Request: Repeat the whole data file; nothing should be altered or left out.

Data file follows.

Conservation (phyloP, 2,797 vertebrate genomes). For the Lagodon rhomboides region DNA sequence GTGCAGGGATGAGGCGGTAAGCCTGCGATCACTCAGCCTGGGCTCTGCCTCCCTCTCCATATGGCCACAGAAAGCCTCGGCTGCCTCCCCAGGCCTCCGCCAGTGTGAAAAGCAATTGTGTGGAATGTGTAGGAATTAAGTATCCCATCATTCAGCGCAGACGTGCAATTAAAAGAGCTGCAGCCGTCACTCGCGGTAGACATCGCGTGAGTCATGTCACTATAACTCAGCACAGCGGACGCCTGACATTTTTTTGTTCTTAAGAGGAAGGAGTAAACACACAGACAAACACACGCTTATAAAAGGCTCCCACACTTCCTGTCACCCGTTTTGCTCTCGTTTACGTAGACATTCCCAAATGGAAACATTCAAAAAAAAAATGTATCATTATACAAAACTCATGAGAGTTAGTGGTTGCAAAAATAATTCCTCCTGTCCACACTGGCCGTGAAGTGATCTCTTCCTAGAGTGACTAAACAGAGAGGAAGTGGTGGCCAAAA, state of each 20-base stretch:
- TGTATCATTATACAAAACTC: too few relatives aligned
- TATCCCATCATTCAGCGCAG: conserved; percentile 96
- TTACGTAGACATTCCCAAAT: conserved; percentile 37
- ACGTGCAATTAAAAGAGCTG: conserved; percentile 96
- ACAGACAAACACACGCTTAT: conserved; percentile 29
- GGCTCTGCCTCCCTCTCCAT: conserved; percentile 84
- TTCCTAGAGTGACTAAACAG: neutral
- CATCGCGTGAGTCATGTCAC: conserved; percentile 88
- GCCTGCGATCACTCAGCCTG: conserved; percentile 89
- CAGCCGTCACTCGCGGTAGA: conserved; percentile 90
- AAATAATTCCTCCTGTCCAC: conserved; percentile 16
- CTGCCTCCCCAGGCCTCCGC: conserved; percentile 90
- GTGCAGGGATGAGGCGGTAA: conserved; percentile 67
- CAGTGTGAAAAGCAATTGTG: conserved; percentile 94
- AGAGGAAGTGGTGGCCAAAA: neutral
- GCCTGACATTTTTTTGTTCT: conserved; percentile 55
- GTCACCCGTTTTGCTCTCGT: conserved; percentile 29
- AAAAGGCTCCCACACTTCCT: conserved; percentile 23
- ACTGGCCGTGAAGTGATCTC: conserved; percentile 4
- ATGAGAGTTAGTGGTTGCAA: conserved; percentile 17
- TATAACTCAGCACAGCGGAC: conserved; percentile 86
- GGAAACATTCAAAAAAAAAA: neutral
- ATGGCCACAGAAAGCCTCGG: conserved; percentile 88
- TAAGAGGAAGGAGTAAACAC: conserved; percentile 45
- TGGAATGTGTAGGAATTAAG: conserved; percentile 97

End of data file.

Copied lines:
Conservation (phyloP, 2,797 vertebrate genomes). For the Lagodon rhomboides region DNA sequence GTGCAGGGATGAGGCGGTAAGCCTGCGATCACTCAGCCTGGGCTCTGCCTCCCTCTCCATATGGCCACAGAAAGCCTCGGCTGCCTCCCCAGGCCTCCGCCAGTGTGAAAAGCAATTGTGTGGAATGTGTAGGAATTAAGTATCCCATCATTCAGCGCAGACGTGCAATTAAAAGAGCTGCAGCCGTCACTCGCGGTAGACATCGCGTGAGTCATGTCACTATAACTCAGCACAGCGGACGCCTGACATTTTTTTGTTCTTAAGAGGAAGGAGTAAACACACAGACAAACACACGCTTATAAAAGGCTCCCACACTTCCTGTCACCCGTTTTGCTCTCGTTTACGTAGACATTCCCAAATGGAAACATTCAAAAAAAAAATGTATCATTATACAAAACTCATGAGAGTTAGTGGTTGCAAAAATAATTCCTCCTGTCCACACTGGCCGTGAAGTGATCTCTTCCTAGAGTGACTAAACAGAGAGGAAGTGGTGGCCAAAA, state of each 20-base stretch:
- TGTATCATTATACAAAACTC: too few relatives aligned
- TATCCCATCATTCAGCGCAG: conserved; percentile 96
- TTACGTAGACATTCCCAAAT: conserved; percentile 37
- ACGTGCAATTAAAAGAGCTG: conserved; percentile 96
- ACAGACAAACACACGCTTAT: conserved; percentile 29
- GGCTCTGCCTCCCTCTCCAT: conserved; percentile 84
- TTCCTAGAGTGACTAAACAG: neutral
- CATCGCGTGAGTCATGTCAC: conserved; percentile 88
- GCCTGCGATCACTCAGCCTG: conserved; percentile 89
- CAGCCGTCACTCGCGGTAGA: conserved; percentile 90
- AAATAATTCCTCCTGTCCAC: conserved; percentile 16
- CTGCCTCCCCAGGCCTCCGC: conserved; percentile 90
- GTGCAGGGATGAGGCGGTAA: conserved; percentile 67
- CAGTGTGAAAAGCAATTGTG: conserved; percentile 94
- AGAGGAAGTGGTGGCCAAAA: neutral
- GCCTGACATTTTTTTGTTCT: conserved; percentile 55
- GTCACCCGTTTTGCTCTCGT: conserved; percentile 29
- AAAAGGCTCCCACACTTCCT: conserved; percentile 23
- ACTGGCCGTGAAGTGATCTC: conserved; percentile 4
- ATGAGAGTTAGTGGTTGCAA: conserved; percentile 17
- TATAACTCAGCACAGCGGAC: conserved; percentile 86
- GGAAACATTCAAAAAAAAAA: neutral
- ATGGCCACAGAAAGCCTCGG: conserved; percentile 88
- TAAGAGGAAGGAGTAAACAC: conserved; percentile 45
- TGGAATGTGTAGGAATTAAG: conserved; percentile 97